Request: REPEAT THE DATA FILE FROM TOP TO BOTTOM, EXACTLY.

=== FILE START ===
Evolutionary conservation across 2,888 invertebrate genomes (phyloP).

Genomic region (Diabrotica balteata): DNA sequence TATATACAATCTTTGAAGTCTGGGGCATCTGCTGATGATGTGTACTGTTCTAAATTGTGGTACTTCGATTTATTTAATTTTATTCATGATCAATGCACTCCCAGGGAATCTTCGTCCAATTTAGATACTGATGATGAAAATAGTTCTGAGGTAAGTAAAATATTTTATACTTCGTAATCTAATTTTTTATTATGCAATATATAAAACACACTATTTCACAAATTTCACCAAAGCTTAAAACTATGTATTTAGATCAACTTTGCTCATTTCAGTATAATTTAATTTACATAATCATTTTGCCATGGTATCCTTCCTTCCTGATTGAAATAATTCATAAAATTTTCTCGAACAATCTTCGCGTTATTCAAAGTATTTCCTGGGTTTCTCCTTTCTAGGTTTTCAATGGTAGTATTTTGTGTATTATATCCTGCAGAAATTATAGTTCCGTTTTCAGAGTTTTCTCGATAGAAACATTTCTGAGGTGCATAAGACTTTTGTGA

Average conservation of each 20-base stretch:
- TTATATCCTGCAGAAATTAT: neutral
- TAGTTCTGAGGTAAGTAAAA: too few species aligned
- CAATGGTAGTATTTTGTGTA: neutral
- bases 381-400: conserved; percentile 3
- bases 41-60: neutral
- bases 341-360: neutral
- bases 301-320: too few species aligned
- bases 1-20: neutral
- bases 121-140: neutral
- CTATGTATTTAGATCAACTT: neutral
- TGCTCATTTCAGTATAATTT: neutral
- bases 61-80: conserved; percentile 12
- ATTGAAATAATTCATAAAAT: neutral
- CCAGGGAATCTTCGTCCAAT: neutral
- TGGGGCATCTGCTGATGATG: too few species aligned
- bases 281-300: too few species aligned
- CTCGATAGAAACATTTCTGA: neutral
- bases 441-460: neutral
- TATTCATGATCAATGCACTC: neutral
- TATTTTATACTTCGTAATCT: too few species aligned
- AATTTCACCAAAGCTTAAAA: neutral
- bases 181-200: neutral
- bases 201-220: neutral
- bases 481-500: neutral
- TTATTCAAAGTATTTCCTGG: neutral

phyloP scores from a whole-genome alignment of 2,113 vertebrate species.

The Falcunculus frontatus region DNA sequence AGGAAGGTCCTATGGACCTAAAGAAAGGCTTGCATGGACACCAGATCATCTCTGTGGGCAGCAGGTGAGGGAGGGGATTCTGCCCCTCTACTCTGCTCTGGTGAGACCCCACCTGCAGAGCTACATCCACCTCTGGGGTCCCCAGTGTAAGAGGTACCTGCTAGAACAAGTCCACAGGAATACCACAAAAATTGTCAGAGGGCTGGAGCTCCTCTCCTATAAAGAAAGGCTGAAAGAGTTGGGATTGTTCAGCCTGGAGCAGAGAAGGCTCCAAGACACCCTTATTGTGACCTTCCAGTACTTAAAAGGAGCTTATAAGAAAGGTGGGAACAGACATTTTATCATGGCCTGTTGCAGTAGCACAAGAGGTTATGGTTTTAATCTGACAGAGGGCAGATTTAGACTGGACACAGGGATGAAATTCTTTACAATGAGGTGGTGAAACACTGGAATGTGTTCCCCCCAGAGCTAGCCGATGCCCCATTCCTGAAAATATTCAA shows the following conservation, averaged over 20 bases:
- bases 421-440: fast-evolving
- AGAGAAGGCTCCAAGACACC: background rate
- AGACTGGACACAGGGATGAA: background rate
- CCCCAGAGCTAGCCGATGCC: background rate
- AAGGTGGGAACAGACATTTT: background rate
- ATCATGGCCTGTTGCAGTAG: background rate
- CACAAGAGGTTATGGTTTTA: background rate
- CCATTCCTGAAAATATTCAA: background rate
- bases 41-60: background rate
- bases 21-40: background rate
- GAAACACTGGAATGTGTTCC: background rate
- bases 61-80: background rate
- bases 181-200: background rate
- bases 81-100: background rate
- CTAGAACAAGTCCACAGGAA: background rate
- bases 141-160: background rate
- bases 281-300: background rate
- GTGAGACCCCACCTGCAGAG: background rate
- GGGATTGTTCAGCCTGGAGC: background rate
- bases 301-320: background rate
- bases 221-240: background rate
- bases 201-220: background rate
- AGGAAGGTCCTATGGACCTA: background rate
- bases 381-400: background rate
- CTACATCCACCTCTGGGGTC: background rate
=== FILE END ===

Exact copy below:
Evolutionary conservation across 2,888 invertebrate genomes (phyloP).

Genomic region (Diabrotica balteata): DNA sequence TATATACAATCTTTGAAGTCTGGGGCATCTGCTGATGATGTGTACTGTTCTAAATTGTGGTACTTCGATTTATTTAATTTTATTCATGATCAATGCACTCCCAGGGAATCTTCGTCCAATTTAGATACTGATGATGAAAATAGTTCTGAGGTAAGTAAAATATTTTATACTTCGTAATCTAATTTTTTATTATGCAATATATAAAACACACTATTTCACAAATTTCACCAAAGCTTAAAACTATGTATTTAGATCAACTTTGCTCATTTCAGTATAATTTAATTTACATAATCATTTTGCCATGGTATCCTTCCTTCCTGATTGAAATAATTCATAAAATTTTCTCGAACAATCTTCGCGTTATTCAAAGTATTTCCTGGGTTTCTCCTTTCTAGGTTTTCAATGGTAGTATTTTGTGTATTATATCCTGCAGAAATTATAGTTCCGTTTTCAGAGTTTTCTCGATAGAAACATTTCTGAGGTGCATAAGACTTTTGTGA

Average conservation of each 20-base stretch:
- TTATATCCTGCAGAAATTAT: neutral
- TAGTTCTGAGGTAAGTAAAA: too few species aligned
- CAATGGTAGTATTTTGTGTA: neutral
- bases 381-400: conserved; percentile 3
- bases 41-60: neutral
- bases 341-360: neutral
- bases 301-320: too few species aligned
- bases 1-20: neutral
- bases 121-140: neutral
- CTATGTATTTAGATCAACTT: neutral
- TGCTCATTTCAGTATAATTT: neutral
- bases 61-80: conserved; percentile 12
- ATTGAAATAATTCATAAAAT: neutral
- CCAGGGAATCTTCGTCCAAT: neutral
- TGGGGCATCTGCTGATGATG: too few species aligned
- bases 281-300: too few species aligned
- CTCGATAGAAACATTTCTGA: neutral
- bases 441-460: neutral
- TATTCATGATCAATGCACTC: neutral
- TATTTTATACTTCGTAATCT: too few species aligned
- AATTTCACCAAAGCTTAAAA: neutral
- bases 181-200: neutral
- bases 201-220: neutral
- bases 481-500: neutral
- TTATTCAAAGTATTTCCTGG: neutral

phyloP scores from a whole-genome alignment of 2,113 vertebrate species.

The Falcunculus frontatus region DNA sequence AGGAAGGTCCTATGGACCTAAAGAAAGGCTTGCATGGACACCAGATCATCTCTGTGGGCAGCAGGTGAGGGAGGGGATTCTGCCCCTCTACTCTGCTCTGGTGAGACCCCACCTGCAGAGCTACATCCACCTCTGGGGTCCCCAGTGTAAGAGGTACCTGCTAGAACAAGTCCACAGGAATACCACAAAAATTGTCAGAGGGCTGGAGCTCCTCTCCTATAAAGAAAGGCTGAAAGAGTTGGGATTGTTCAGCCTGGAGCAGAGAAGGCTCCAAGACACCCTTATTGTGACCTTCCAGTACTTAAAAGGAGCTTATAAGAAAGGTGGGAACAGACATTTTATCATGGCCTGTTGCAGTAGCACAAGAGGTTATGGTTTTAATCTGACAGAGGGCAGATTTAGACTGGACACAGGGATGAAATTCTTTACAATGAGGTGGTGAAACACTGGAATGTGTTCCCCCCAGAGCTAGCCGATGCCCCATTCCTGAAAATATTCAA shows the following conservation, averaged over 20 bases:
- bases 421-440: fast-evolving
- AGAGAAGGCTCCAAGACACC: background rate
- AGACTGGACACAGGGATGAA: background rate
- CCCCAGAGCTAGCCGATGCC: background rate
- AAGGTGGGAACAGACATTTT: background rate
- ATCATGGCCTGTTGCAGTAG: background rate
- CACAAGAGGTTATGGTTTTA: background rate
- CCATTCCTGAAAATATTCAA: background rate
- bases 41-60: background rate
- bases 21-40: background rate
- GAAACACTGGAATGTGTTCC: background rate
- bases 61-80: background rate
- bases 181-200: background rate
- bases 81-100: background rate
- CTAGAACAAGTCCACAGGAA: background rate
- bases 141-160: background rate
- bases 281-300: background rate
- GTGAGACCCCACCTGCAGAG: background rate
- GGGATTGTTCAGCCTGGAGC: background rate
- bases 301-320: background rate
- bases 221-240: background rate
- bases 201-220: background rate
- AGGAAGGTCCTATGGACCTA: background rate
- bases 381-400: background rate
- CTACATCCACCTCTGGGGTC: background rate